In the same vein, while discussing the intricacies of news framing, McQuail (2005: 379) avers that “it is almost unavoidable for journalists to do this and in so doing to depart from pure ‘objectivity’ and to introduce some (unintended) biases”. Setting the agenda could be dependent on trend of events in the society, including how these events meet the news values with varying degree of importance. Framing the agenda, however, could be largely dependent on the chain of forces or influences which the media house is a part of. It is against this backdrop that this study explores the nature of coverage of the feud between President Olusegun Obasanjo and Vice President Atiku Abubakar by Nigerian Newspapers.
THE OBASANJO /ATIKU FEUD AT A GLANCE
The face off between President of the Federal Republic of Nigeria, Chief Olusegun Obasanjo and Vice President Atiku Abubakar could be said to have started filtering into public domain in 2003 during the Presidential primaries of the People’s Democratic Party (PDP) held in that year. It was alleged that Obasanjo had planned to drop Atiku as his running mate for the 2003 general elections which ushered in his second tenure in office. Atiku got wind of this plan and used his party machinery to threaten the substitution of Obasanjo by the party for the 2003 general elections. Obasanjo was said to have literally gone on his knees to ensure that the party flag was given to him for his re-election and has since not forgiven Atiku for that act.
The sour relationship between these two top citizens of Nigeria which is now commonly referred to as the Obasanjo/ Atiku feud, has unarguably received wide and quick publicity in the Nigerian media. The Vice President said in an interview, that President Obasanjo has never called him and told him his problem with him (Atiku) but that he heard the President is angry with him because he said Atiku had a hand in an attempt to impeach him during his first tenure in office, and that Atiku wanted to run against him in 2003 (The Guardian, November 21, 2006, P.4). Atiku denied these allegations but their relationship continued to get worse, culminating to alleged declaration of the Vice President’s seat vacant, by the Presidency, his alleged indictment for corruption by the Economic and Financial Crimes Commission (EFCC), the accusations and counter accusations at the Petroleum Technology Development Fund (PTDF) ad hoc committee hearing in the Senate, exposure of gross corruption in the Presidency, among other related developments.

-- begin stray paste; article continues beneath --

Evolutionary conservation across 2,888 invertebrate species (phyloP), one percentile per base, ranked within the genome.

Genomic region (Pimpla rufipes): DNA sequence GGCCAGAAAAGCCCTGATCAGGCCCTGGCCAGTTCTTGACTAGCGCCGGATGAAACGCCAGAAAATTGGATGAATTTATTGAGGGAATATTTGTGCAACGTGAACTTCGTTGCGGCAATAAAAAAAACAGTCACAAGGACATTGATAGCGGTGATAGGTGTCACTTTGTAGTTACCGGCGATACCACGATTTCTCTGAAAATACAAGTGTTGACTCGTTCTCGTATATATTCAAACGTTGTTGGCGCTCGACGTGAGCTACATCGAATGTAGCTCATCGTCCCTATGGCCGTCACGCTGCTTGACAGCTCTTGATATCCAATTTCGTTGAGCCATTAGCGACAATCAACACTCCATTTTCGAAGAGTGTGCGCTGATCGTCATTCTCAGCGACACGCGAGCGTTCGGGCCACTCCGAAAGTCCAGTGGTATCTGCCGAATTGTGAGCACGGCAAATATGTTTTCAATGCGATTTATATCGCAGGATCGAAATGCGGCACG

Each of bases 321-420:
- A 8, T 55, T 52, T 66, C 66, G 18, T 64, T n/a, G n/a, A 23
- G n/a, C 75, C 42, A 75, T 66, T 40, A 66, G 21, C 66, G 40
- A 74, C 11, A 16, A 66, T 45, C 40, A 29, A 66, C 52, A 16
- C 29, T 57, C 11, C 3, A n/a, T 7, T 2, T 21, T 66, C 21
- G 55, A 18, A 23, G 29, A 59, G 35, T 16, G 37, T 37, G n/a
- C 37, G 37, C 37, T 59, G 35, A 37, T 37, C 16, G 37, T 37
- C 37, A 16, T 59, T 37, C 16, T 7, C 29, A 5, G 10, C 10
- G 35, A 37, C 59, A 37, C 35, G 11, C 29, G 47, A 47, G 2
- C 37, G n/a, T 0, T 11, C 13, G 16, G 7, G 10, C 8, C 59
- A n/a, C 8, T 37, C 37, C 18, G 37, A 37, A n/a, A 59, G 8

The problem got to its peak shortly before to 2007 general elections when the Vice President was contesting for Presidency, on the platform of Action Congress (AC). This feud with the President haunted him with his “purported ” disqualification by the Independent National Electoral Commission (INEC), the indictment of both Atiku and Obasanjo by Senate ad hoc committee on PTDF, a chain of legal battles to support or defend their stands, among others. The Atiku/Obasanjo feud received international attention after the Vice President was alleged to have had a tele-conference with members of the influential U.S Council for Foreign Relations, CFR, following which the presidency sent a team to the U.S to counter the view of Atiku on the Presidency (Akande, the Guardian, January 12, 2007, p.1).
The Obasanjo/Atiku feud as operationally defined in this work includes all issues that were originated by the face-off between the President and Vice President as covered by the studied newspapers. This includes the Senate ad hoc committee hearing on PTDF, Atiku’s alleged removal by the Presidency, his attempts to fight back in court and through his aides, comments made by Nigerians on this feud, among others. This paper focuses on media coverage of the feud with specific emphasis on how the media set and framed the agenda on this issue.